Aloe pests

Damage to this coral aloe was most likely caused by the eriophyid mite. Because these mites are microscopic, it is difficult to know they are there until the damage is done. The good news: they don’t spread quickly.

Q: I have attached a photo of my coral aloe (Aloe striata). After much searching, I believe the hideous, growth seen in the photo is aloe cancer/gall/mite? I have dug up, bagged and put the plant in the trash. Apparently, I can never have another aloe again except Blue Elf? Is this true, and is this wretched little mite a menace to my neighbor’s aloes? Is there anything else I should do? It makes me almost miss the killing freezes in Colorado!

A: I believe you are correct about the diagnosis. That appears to be damage caused by the eriophyid mite (Aceria aloinis). Because these mites are microscopic, it is difficult to know they are there until the damage is seen. There is some anecdotal evidence that the “Blue Elf” variety of aloe is unaffected but there is no science to back this up that I have seen. On the other hand, other known host plants include the aloe species arborescens, dichotoma, nobilis, and spinossima as well as Haworthia species. In general, I don’t see these mites as a widespread problem so I wouldn’t put all my aloe investments in one species. They are sporadic pests on aloes and based on the number of questions I get, many people don’t have a problem with them. These mites can spread by crawling and by wind. Because they can’t fly it isn’t a quickly spreading problem and your neighbor’s plants could very well be safe from infestation. What you did by bagging the infested plant and disposing of it is the best thing to do and probably enough to stop it from spreading.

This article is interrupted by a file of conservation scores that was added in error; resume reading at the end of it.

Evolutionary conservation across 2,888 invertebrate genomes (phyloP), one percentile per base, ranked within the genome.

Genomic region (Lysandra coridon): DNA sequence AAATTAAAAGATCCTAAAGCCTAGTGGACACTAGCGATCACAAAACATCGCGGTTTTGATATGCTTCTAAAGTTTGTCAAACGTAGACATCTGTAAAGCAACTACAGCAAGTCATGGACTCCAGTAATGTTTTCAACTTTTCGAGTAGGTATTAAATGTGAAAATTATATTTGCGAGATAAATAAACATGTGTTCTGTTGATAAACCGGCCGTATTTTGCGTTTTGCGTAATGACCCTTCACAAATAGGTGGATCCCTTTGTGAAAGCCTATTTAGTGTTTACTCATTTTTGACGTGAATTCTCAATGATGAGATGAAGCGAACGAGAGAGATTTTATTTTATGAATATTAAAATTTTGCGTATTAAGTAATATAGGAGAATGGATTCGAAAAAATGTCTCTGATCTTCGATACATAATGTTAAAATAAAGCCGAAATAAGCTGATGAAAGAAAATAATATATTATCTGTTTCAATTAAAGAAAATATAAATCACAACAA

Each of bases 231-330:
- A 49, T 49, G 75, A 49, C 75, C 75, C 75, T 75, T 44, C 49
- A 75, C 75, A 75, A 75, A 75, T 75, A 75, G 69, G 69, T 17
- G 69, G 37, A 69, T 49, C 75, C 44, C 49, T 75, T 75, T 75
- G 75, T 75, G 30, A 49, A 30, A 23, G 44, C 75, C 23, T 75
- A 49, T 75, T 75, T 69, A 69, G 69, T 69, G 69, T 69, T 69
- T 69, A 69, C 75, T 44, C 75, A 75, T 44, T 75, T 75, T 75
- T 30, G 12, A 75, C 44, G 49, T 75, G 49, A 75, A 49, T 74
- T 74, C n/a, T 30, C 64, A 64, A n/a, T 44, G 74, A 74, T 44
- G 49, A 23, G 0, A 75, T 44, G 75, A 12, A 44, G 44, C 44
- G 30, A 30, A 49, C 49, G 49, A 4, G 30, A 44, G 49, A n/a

Peter L. Warren is the urban horticulture agent for the Pima County Cooperative Extension and the University of Arizona. Questions may be emailed to